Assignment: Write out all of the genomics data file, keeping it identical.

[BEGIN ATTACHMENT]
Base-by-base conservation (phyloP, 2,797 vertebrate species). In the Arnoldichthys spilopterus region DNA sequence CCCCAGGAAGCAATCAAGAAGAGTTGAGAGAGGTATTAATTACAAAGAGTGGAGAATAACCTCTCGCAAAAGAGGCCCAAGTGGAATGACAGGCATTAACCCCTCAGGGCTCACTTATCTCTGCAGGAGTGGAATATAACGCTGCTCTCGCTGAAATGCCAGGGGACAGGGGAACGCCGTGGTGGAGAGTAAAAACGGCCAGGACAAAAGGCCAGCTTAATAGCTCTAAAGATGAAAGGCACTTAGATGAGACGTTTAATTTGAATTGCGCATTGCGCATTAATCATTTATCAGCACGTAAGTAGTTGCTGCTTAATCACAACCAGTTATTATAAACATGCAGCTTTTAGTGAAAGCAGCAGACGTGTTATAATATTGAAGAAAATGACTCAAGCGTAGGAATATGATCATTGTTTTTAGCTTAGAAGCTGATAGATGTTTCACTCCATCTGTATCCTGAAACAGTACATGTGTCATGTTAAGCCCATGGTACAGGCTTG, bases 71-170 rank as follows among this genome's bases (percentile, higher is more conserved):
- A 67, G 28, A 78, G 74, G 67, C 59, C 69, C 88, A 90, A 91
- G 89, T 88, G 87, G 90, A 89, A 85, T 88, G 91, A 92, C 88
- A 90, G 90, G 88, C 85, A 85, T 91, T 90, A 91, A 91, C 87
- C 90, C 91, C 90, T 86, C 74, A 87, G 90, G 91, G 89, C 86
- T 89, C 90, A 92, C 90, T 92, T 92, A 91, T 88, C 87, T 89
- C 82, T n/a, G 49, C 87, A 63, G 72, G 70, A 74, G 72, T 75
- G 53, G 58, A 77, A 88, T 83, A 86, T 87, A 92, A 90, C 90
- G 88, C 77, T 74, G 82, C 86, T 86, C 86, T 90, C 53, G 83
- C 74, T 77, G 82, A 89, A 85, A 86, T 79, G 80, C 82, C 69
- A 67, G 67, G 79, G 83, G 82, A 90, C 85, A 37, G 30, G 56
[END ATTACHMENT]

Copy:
Base-by-base conservation (phyloP, 2,797 vertebrate species). In the Arnoldichthys spilopterus region DNA sequence CCCCAGGAAGCAATCAAGAAGAGTTGAGAGAGGTATTAATTACAAAGAGTGGAGAATAACCTCTCGCAAAAGAGGCCCAAGTGGAATGACAGGCATTAACCCCTCAGGGCTCACTTATCTCTGCAGGAGTGGAATATAACGCTGCTCTCGCTGAAATGCCAGGGGACAGGGGAACGCCGTGGTGGAGAGTAAAAACGGCCAGGACAAAAGGCCAGCTTAATAGCTCTAAAGATGAAAGGCACTTAGATGAGACGTTTAATTTGAATTGCGCATTGCGCATTAATCATTTATCAGCACGTAAGTAGTTGCTGCTTAATCACAACCAGTTATTATAAACATGCAGCTTTTAGTGAAAGCAGCAGACGTGTTATAATATTGAAGAAAATGACTCAAGCGTAGGAATATGATCATTGTTTTTAGCTTAGAAGCTGATAGATGTTTCACTCCATCTGTATCCTGAAACAGTACATGTGTCATGTTAAGCCCATGGTACAGGCTTG, bases 71-170 rank as follows among this genome's bases (percentile, higher is more conserved):
- A 67, G 28, A 78, G 74, G 67, C 59, C 69, C 88, A 90, A 91
- G 89, T 88, G 87, G 90, A 89, A 85, T 88, G 91, A 92, C 88
- A 90, G 90, G 88, C 85, A 85, T 91, T 90, A 91, A 91, C 87
- C 90, C 91, C 90, T 86, C 74, A 87, G 90, G 91, G 89, C 86
- T 89, C 90, A 92, C 90, T 92, T 92, A 91, T 88, C 87, T 89
- C 82, T n/a, G 49, C 87, A 63, G 72, G 70, A 74, G 72, T 75
- G 53, G 58, A 77, A 88, T 83, A 86, T 87, A 92, A 90, C 90
- G 88, C 77, T 74, G 82, C 86, T 86, C 86, T 90, C 53, G 83
- C 74, T 77, G 82, A 89, A 85, A 86, T 79, G 80, C 82, C 69
- A 67, G 67, G 79, G 83, G 82, A 90, C 85, A 37, G 30, G 56